By Paul James
Morning lows earlier this week were colder than a polar bear’s paws. As a result I had at least a dozen friends ask me what effect, if any, the way-below-freezing temperatures might have had on landscape plants. My responses ranged from “We’ll have to wait and see” to “It’s a goner” depending on the plant in question. Here’s why.
Sometimes freeze damage on a plant is obvious – the plant wilts, and its leaf tissue turns from green to black to mushy. It’s not a pretty sight. That’s precisely what happened to tender vegetation, especially vegetables and herbs that were just emerging or recently transplanted. Those plants are goners, but there’s still plenty of time to replant. What’s growing below ground, such as potatoes or asparagus, will be just fine.
Sometimes a plant will wilt but show no obvious signs of tissue damage. For example, I saw wilt on the terminal growth of Photinias all over town. If it doesn’t bounce back by the weekend, you should consider pruning the tips back several inches. Aucubas look as though they’re dead already, but they’ll recover nicely.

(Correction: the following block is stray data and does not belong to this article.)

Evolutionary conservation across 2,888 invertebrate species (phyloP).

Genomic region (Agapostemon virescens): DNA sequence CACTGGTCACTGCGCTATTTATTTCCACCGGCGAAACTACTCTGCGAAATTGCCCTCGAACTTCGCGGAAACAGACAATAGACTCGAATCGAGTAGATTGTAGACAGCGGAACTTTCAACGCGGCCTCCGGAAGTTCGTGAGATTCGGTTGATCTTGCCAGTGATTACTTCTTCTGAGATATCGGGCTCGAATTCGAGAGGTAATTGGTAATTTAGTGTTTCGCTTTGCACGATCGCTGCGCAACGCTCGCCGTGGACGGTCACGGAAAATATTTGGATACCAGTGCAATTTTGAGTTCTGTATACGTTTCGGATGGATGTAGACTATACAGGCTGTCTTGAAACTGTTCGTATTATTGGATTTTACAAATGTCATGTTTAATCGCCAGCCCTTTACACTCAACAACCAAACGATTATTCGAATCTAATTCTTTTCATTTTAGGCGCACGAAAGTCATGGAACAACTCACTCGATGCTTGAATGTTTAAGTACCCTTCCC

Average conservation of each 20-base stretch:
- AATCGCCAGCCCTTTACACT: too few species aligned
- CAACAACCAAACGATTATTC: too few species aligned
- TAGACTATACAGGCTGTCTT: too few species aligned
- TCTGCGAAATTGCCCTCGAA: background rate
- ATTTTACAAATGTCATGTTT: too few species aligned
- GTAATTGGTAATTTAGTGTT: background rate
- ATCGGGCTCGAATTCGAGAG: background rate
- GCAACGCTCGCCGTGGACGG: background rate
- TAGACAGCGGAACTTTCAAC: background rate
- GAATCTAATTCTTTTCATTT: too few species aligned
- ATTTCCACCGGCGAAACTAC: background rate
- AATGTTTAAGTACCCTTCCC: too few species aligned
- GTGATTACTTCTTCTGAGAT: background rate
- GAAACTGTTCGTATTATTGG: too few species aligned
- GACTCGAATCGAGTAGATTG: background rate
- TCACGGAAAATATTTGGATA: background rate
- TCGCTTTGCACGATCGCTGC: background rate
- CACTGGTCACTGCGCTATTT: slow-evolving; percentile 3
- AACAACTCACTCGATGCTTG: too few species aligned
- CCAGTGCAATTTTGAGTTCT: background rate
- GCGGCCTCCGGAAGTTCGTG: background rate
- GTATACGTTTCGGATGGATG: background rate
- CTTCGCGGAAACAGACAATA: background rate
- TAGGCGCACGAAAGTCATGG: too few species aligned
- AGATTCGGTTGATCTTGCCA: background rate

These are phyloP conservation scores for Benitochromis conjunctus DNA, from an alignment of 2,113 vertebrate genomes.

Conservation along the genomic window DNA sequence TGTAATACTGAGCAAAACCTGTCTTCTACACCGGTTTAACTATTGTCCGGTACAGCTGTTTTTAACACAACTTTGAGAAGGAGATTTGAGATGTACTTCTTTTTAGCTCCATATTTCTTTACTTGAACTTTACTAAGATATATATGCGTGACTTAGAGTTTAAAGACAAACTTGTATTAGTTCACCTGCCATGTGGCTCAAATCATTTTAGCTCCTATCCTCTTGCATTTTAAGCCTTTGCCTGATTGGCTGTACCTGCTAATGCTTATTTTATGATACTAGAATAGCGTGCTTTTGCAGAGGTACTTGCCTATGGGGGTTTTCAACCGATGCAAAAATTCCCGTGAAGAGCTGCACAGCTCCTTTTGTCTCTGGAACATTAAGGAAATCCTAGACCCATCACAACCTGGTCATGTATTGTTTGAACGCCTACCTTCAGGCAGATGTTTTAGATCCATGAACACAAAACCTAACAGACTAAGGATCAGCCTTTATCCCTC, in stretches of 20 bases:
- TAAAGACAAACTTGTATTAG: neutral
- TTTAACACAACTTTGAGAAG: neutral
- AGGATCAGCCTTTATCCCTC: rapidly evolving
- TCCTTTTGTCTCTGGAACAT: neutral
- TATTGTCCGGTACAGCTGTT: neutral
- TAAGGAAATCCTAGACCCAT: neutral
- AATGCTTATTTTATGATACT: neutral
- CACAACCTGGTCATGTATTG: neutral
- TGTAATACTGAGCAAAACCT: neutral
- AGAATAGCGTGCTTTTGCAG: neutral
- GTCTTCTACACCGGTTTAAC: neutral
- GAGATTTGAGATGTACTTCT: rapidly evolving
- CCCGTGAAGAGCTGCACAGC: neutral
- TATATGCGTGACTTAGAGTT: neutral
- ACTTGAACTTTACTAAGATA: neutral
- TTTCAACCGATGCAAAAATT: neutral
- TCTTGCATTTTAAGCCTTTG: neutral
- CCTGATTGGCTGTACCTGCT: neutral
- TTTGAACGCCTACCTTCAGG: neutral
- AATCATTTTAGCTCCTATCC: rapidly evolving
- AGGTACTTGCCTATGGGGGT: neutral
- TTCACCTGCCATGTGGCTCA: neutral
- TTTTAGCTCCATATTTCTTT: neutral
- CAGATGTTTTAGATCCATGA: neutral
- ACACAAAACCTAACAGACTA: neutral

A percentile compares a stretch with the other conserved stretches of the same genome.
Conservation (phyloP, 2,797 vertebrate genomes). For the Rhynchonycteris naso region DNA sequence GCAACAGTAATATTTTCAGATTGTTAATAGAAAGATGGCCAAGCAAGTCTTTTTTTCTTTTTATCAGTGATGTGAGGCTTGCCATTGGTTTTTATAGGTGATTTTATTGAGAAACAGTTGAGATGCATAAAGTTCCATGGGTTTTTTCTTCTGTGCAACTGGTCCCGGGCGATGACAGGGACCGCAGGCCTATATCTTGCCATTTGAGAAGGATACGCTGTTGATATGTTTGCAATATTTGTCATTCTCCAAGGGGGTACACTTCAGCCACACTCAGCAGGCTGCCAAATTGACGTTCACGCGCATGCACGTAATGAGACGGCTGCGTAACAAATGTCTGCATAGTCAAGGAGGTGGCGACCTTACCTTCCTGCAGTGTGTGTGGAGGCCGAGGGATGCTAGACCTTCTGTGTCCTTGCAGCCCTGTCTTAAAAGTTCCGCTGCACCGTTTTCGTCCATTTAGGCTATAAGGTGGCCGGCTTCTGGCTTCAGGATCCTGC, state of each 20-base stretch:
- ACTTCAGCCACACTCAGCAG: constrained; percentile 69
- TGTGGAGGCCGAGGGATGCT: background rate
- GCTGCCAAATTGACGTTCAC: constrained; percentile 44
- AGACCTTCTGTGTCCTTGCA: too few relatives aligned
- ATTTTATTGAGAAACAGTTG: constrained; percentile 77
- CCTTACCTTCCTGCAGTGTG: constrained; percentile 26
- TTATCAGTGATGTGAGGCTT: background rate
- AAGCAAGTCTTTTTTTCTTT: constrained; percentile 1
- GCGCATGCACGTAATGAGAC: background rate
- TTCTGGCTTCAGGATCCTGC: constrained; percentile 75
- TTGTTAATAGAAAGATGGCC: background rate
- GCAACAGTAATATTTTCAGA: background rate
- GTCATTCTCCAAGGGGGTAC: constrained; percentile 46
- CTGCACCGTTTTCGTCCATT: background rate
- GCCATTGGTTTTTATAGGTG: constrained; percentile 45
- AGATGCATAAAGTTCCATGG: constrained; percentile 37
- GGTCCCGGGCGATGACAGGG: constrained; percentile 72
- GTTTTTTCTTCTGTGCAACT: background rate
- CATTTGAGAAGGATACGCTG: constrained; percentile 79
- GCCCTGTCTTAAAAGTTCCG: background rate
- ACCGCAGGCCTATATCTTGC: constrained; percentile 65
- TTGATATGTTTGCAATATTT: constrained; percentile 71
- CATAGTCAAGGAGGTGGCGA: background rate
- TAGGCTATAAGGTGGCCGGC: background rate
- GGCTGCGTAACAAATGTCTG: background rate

In many cases the effects of freeze damage can be delayed for several weeks, and that’s definitely going to be the case with many early-spring bloomers, including forsythia, saucer magnolia, quince, fruit trees, and maybe even redbud and dogwood. Their flower buds may well have been zapped, but the plants themselves will recover. And by the way, azaleas and hydrangeas should be fine, both foliage and flowers.
I actually expected to see a fair amount of damage on daffodils, but mine – and those throughout my neighborhood – look great. The foliage shows no signs of tissue damage, and even the flowers appear to be just fine.
The bottom line is that 99.9% of all landscape plants were unscathed by the weather, largely because they’re plenty hardy but also because they’re still dormant. Let’s just hope we don’t see any hard freezes this spring.